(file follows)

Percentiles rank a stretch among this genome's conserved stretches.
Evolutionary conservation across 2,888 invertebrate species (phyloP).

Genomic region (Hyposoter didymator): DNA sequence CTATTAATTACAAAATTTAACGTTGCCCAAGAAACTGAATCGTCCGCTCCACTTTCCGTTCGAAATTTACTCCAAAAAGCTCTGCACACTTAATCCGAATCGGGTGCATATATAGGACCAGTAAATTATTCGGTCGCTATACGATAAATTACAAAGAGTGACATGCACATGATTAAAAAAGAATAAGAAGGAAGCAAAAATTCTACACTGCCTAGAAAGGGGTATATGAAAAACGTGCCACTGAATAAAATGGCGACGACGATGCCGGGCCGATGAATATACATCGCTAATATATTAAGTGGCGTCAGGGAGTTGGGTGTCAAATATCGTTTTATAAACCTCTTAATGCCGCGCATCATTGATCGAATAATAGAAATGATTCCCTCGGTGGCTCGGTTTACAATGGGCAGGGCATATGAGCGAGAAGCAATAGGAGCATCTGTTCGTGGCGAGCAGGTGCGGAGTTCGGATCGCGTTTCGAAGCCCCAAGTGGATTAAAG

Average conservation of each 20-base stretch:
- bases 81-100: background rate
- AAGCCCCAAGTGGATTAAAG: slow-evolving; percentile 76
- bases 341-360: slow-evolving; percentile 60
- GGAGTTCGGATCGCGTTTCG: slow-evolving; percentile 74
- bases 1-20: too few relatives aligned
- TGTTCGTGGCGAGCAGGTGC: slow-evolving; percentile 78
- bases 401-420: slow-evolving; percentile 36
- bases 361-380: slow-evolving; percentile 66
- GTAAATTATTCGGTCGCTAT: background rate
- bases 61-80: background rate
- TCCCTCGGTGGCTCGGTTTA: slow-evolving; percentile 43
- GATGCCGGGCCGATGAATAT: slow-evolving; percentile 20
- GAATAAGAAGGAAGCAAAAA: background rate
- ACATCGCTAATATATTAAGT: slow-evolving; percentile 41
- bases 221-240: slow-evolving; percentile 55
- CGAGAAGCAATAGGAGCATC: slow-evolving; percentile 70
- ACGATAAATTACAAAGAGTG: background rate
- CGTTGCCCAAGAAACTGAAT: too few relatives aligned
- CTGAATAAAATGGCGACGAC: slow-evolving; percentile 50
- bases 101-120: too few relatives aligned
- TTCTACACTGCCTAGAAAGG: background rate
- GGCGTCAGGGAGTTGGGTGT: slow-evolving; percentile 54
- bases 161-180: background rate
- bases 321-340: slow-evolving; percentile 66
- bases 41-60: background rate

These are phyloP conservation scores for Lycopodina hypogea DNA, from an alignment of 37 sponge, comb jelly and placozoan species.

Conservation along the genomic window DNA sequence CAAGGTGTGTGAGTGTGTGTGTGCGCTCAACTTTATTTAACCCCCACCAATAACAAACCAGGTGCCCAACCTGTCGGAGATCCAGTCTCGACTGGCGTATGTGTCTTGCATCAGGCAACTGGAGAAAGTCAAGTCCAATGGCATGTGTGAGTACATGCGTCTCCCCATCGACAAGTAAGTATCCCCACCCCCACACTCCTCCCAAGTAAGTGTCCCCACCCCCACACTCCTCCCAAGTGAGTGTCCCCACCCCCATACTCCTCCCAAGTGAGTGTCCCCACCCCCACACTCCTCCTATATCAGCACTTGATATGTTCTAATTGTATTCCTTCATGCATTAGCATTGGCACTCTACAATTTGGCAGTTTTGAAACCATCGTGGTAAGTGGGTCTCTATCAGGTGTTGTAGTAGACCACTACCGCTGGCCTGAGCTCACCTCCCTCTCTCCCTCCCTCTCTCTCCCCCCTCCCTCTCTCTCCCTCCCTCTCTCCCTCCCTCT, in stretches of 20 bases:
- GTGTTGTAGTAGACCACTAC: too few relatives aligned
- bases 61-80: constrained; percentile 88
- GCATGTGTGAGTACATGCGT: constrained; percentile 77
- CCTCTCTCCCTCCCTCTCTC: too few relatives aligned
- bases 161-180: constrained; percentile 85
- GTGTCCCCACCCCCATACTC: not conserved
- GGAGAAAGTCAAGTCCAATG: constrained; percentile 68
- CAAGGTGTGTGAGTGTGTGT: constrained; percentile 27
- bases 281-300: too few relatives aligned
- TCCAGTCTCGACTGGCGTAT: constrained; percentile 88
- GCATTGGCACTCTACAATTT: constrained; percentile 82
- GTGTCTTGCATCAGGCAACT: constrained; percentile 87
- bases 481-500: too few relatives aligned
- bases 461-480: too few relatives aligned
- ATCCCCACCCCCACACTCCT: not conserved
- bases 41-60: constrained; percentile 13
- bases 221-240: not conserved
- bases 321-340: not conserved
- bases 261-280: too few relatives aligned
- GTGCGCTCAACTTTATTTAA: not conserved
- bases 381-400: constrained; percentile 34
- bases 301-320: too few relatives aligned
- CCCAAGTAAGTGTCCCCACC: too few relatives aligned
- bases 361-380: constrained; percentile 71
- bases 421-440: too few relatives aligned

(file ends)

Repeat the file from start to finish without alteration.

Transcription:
Percentiles rank a stretch among this genome's conserved stretches.
Evolutionary conservation across 2,888 invertebrate species (phyloP).

Genomic region (Hyposoter didymator): DNA sequence CTATTAATTACAAAATTTAACGTTGCCCAAGAAACTGAATCGTCCGCTCCACTTTCCGTTCGAAATTTACTCCAAAAAGCTCTGCACACTTAATCCGAATCGGGTGCATATATAGGACCAGTAAATTATTCGGTCGCTATACGATAAATTACAAAGAGTGACATGCACATGATTAAAAAAGAATAAGAAGGAAGCAAAAATTCTACACTGCCTAGAAAGGGGTATATGAAAAACGTGCCACTGAATAAAATGGCGACGACGATGCCGGGCCGATGAATATACATCGCTAATATATTAAGTGGCGTCAGGGAGTTGGGTGTCAAATATCGTTTTATAAACCTCTTAATGCCGCGCATCATTGATCGAATAATAGAAATGATTCCCTCGGTGGCTCGGTTTACAATGGGCAGGGCATATGAGCGAGAAGCAATAGGAGCATCTGTTCGTGGCGAGCAGGTGCGGAGTTCGGATCGCGTTTCGAAGCCCCAAGTGGATTAAAG

Average conservation of each 20-base stretch:
- bases 81-100: background rate
- AAGCCCCAAGTGGATTAAAG: slow-evolving; percentile 76
- bases 341-360: slow-evolving; percentile 60
- GGAGTTCGGATCGCGTTTCG: slow-evolving; percentile 74
- bases 1-20: too few relatives aligned
- TGTTCGTGGCGAGCAGGTGC: slow-evolving; percentile 78
- bases 401-420: slow-evolving; percentile 36
- bases 361-380: slow-evolving; percentile 66
- GTAAATTATTCGGTCGCTAT: background rate
- bases 61-80: background rate
- TCCCTCGGTGGCTCGGTTTA: slow-evolving; percentile 43
- GATGCCGGGCCGATGAATAT: slow-evolving; percentile 20
- GAATAAGAAGGAAGCAAAAA: background rate
- ACATCGCTAATATATTAAGT: slow-evolving; percentile 41
- bases 221-240: slow-evolving; percentile 55
- CGAGAAGCAATAGGAGCATC: slow-evolving; percentile 70
- ACGATAAATTACAAAGAGTG: background rate
- CGTTGCCCAAGAAACTGAAT: too few relatives aligned
- CTGAATAAAATGGCGACGAC: slow-evolving; percentile 50
- bases 101-120: too few relatives aligned
- TTCTACACTGCCTAGAAAGG: background rate
- GGCGTCAGGGAGTTGGGTGT: slow-evolving; percentile 54
- bases 161-180: background rate
- bases 321-340: slow-evolving; percentile 66
- bases 41-60: background rate

These are phyloP conservation scores for Lycopodina hypogea DNA, from an alignment of 37 sponge, comb jelly and placozoan species.

Conservation along the genomic window DNA sequence CAAGGTGTGTGAGTGTGTGTGTGCGCTCAACTTTATTTAACCCCCACCAATAACAAACCAGGTGCCCAACCTGTCGGAGATCCAGTCTCGACTGGCGTATGTGTCTTGCATCAGGCAACTGGAGAAAGTCAAGTCCAATGGCATGTGTGAGTACATGCGTCTCCCCATCGACAAGTAAGTATCCCCACCCCCACACTCCTCCCAAGTAAGTGTCCCCACCCCCACACTCCTCCCAAGTGAGTGTCCCCACCCCCATACTCCTCCCAAGTGAGTGTCCCCACCCCCACACTCCTCCTATATCAGCACTTGATATGTTCTAATTGTATTCCTTCATGCATTAGCATTGGCACTCTACAATTTGGCAGTTTTGAAACCATCGTGGTAAGTGGGTCTCTATCAGGTGTTGTAGTAGACCACTACCGCTGGCCTGAGCTCACCTCCCTCTCTCCCTCCCTCTCTCTCCCCCCTCCCTCTCTCTCCCTCCCTCTCTCCCTCCCTCT, in stretches of 20 bases:
- GTGTTGTAGTAGACCACTAC: too few relatives aligned
- bases 61-80: constrained; percentile 88
- GCATGTGTGAGTACATGCGT: constrained; percentile 77
- CCTCTCTCCCTCCCTCTCTC: too few relatives aligned
- bases 161-180: constrained; percentile 85
- GTGTCCCCACCCCCATACTC: not conserved
- GGAGAAAGTCAAGTCCAATG: constrained; percentile 68
- CAAGGTGTGTGAGTGTGTGT: constrained; percentile 27
- bases 281-300: too few relatives aligned
- TCCAGTCTCGACTGGCGTAT: constrained; percentile 88
- GCATTGGCACTCTACAATTT: constrained; percentile 82
- GTGTCTTGCATCAGGCAACT: constrained; percentile 87
- bases 481-500: too few relatives aligned
- bases 461-480: too few relatives aligned
- ATCCCCACCCCCACACTCCT: not conserved
- bases 41-60: constrained; percentile 13
- bases 221-240: not conserved
- bases 321-340: not conserved
- bases 261-280: too few relatives aligned
- GTGCGCTCAACTTTATTTAA: not conserved
- bases 381-400: constrained; percentile 34
- bases 301-320: too few relatives aligned
- CCCAAGTAAGTGTCCCCACC: too few relatives aligned
- bases 361-380: constrained; percentile 71
- bases 421-440: too few relatives aligned